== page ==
• The force acting downward on the object is the weight of the object. The upward force is the one given by the Archimedes Principle. The difference between the two forces is the net force acting on the object.

  • If the buoyant force is more than the weight, the object rises; if it is less, the object sinks. If the net force is zero, the object remains in place, and neither rises nor sinks.

  • In the case of the elephant rescued in Jharkhand, the forest officials pumped water into the well so that the elephant could float to the surface.


Source: Indian Express



TOURISM BUDGET

Part of GS- 1 A&C


Why in news?

  • India's tourism industry has lauded the proposed Budget allocation of Rs. 2,500 crore for the financial year 2020-21. Finance Minister Nirmala Sitharaman on 1st February, 2020, said improvement of the tourism industry is directly related to growth and job creation.


KEY HIGHLIGHTS

  • The minister, while presenting the Budget for FY21, highlighted that India has moved up from rank 65 in 2014 to 34 in 2019 on Travel & Tourism Competitive Index of the World Economic Forum.

  • She said foreign exchange earnings grew 7.4% to Rs. 1.88 lakh crore for January-November 2019 from Rs. 1.75 lakh crores a year ago.

  • Industry experts however said the proposed establishment of the Indian Institute of Heritage and Conservation coupled with a greater emphasis on the UDAAN scheme and more Tejas trains for iconic destinations.

  • The new proposal to develop five archaeological sites as iconic destinations along with museums on site should provide a boost to the tourism sector. Besides tourism, finance minister Nirmala Sitharaman has also proposed to allocate Rs 3150 crore for the Ministry of Culture. The first Indian Institute of Heritage and Conservation will be set up with the status of a deemed university to be operated under the Ministry of Culture.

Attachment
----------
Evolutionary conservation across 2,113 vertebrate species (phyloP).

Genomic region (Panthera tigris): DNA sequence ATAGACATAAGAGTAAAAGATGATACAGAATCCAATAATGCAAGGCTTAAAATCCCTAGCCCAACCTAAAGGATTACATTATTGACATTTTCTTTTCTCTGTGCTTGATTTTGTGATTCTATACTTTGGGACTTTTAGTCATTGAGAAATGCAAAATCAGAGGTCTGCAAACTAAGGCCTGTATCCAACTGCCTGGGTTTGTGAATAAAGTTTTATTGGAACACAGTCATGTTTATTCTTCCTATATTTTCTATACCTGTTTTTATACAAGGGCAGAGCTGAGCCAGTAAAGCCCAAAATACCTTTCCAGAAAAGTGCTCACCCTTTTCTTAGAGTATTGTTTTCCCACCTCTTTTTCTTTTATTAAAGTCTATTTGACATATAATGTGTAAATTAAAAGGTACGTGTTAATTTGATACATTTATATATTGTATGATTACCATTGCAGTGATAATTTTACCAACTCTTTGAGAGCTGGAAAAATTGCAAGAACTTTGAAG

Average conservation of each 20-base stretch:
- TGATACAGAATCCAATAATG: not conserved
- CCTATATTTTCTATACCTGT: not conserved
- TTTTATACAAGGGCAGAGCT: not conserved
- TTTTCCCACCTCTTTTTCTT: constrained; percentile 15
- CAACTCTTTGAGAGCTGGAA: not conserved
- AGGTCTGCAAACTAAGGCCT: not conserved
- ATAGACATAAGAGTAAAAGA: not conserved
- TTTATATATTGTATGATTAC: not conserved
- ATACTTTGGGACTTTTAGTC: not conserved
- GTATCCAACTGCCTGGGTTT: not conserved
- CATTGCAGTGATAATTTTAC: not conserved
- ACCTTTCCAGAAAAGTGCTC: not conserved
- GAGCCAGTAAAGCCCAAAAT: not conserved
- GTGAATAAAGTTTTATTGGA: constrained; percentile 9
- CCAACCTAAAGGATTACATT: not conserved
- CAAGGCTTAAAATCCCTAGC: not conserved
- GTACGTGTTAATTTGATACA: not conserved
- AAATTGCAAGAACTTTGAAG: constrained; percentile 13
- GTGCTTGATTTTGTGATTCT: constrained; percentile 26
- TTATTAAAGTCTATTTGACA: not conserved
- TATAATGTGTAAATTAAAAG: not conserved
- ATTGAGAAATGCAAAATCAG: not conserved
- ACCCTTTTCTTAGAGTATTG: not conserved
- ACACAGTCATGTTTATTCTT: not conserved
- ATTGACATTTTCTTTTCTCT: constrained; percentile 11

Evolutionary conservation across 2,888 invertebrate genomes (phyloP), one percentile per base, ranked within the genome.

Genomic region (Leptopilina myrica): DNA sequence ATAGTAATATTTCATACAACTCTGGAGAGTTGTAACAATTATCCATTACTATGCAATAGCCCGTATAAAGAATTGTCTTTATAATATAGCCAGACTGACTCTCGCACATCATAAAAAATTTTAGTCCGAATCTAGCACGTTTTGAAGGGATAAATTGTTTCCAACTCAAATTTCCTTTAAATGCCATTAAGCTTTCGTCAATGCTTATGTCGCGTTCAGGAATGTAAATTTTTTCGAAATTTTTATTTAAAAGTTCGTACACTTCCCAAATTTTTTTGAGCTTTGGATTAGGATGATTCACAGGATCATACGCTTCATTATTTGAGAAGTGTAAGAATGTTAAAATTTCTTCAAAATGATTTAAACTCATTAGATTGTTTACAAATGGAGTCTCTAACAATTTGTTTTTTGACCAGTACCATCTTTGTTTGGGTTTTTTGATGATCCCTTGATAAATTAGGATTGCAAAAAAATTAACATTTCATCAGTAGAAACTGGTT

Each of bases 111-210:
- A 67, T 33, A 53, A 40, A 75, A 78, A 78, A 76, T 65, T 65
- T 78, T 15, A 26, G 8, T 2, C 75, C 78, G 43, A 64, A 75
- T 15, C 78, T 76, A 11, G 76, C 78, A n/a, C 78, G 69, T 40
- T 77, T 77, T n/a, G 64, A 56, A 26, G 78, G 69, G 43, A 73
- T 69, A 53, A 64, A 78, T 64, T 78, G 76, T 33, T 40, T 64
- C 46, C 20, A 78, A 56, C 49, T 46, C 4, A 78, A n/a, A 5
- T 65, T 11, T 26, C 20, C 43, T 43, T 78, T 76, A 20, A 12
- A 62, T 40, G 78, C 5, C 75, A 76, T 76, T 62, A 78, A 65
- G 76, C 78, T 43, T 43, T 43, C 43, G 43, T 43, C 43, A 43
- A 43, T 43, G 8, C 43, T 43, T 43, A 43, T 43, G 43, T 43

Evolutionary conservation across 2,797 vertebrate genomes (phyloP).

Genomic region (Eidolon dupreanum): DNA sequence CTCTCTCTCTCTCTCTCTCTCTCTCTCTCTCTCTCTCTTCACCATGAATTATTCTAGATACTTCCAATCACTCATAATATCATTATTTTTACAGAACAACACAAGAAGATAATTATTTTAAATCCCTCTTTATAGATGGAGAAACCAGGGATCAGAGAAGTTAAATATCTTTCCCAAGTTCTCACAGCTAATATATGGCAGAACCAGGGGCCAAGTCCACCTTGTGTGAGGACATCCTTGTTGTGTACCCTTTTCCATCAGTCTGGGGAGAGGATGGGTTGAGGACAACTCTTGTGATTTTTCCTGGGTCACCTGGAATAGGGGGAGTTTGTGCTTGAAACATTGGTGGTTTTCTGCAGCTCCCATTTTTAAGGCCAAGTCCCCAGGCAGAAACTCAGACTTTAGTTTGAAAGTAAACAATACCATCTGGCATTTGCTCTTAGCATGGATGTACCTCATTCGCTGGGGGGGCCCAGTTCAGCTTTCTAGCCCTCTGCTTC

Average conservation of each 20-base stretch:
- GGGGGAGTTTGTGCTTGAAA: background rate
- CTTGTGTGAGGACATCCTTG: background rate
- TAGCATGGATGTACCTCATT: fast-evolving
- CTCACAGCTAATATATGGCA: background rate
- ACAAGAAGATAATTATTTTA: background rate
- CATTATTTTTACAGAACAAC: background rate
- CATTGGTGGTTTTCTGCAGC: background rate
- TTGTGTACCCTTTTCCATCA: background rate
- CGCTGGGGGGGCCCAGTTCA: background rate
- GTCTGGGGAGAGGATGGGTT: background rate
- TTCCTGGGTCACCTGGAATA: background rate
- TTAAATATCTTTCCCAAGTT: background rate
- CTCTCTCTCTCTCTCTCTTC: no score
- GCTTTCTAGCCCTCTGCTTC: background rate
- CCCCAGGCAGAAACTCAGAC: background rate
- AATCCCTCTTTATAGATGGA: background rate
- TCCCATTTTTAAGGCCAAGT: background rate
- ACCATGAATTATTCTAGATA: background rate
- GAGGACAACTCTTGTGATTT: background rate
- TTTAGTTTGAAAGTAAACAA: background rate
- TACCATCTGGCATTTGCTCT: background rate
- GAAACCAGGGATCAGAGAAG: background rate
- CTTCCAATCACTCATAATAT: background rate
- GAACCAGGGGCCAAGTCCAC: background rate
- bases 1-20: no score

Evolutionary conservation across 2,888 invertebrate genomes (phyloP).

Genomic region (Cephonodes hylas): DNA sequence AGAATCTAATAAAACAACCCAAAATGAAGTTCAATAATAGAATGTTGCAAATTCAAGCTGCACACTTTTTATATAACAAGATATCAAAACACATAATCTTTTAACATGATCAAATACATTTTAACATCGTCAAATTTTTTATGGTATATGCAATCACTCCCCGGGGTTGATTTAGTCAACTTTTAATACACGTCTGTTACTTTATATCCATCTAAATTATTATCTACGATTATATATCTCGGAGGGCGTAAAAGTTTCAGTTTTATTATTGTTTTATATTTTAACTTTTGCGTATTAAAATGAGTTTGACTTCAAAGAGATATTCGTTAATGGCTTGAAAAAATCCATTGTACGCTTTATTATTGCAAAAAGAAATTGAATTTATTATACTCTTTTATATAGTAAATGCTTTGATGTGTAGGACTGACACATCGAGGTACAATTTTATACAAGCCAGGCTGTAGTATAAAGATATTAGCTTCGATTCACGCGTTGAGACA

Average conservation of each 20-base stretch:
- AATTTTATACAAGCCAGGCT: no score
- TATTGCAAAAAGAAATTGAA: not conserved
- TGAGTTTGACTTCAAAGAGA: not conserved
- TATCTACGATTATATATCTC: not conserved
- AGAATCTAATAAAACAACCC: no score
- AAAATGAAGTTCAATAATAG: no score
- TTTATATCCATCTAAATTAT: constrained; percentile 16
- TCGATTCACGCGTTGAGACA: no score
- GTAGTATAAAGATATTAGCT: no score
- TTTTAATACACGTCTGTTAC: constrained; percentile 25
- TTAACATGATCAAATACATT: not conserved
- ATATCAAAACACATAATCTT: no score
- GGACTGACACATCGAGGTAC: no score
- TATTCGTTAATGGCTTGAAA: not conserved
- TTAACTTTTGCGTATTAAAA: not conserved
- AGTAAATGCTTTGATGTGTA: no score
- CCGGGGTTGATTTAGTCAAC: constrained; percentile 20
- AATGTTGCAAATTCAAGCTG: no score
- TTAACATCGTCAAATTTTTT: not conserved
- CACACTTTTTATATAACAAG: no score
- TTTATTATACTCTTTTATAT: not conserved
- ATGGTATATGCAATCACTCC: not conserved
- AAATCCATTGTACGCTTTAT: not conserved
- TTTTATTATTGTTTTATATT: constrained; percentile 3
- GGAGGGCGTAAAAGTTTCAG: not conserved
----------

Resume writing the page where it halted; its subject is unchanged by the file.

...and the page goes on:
• In order to have well-trained resources in the disciplines of museology and archaeology, the Finance Minister proposed to establish first Indian Institute of Heritage and Conservation with the status of a deemed university to operate under the Ministry of Culture.

  • In a major bid to revitalise tourism, finance minister proposed 8 new museums, which includes building infrastructure around 5 Iconic Sites, besides proposing renovation of 5 major museums across the length and breadth of India.

  • Five Archeological sites to be set-up/developed as Iconic Sites with on-site Museums at the following locations: Rakhigarhi (Haryana), Hastinapur (Uttar Pradesh), Shivsagar (Assam), Dholavira (Gujarat) and Adichanallur (Tamil Nadu).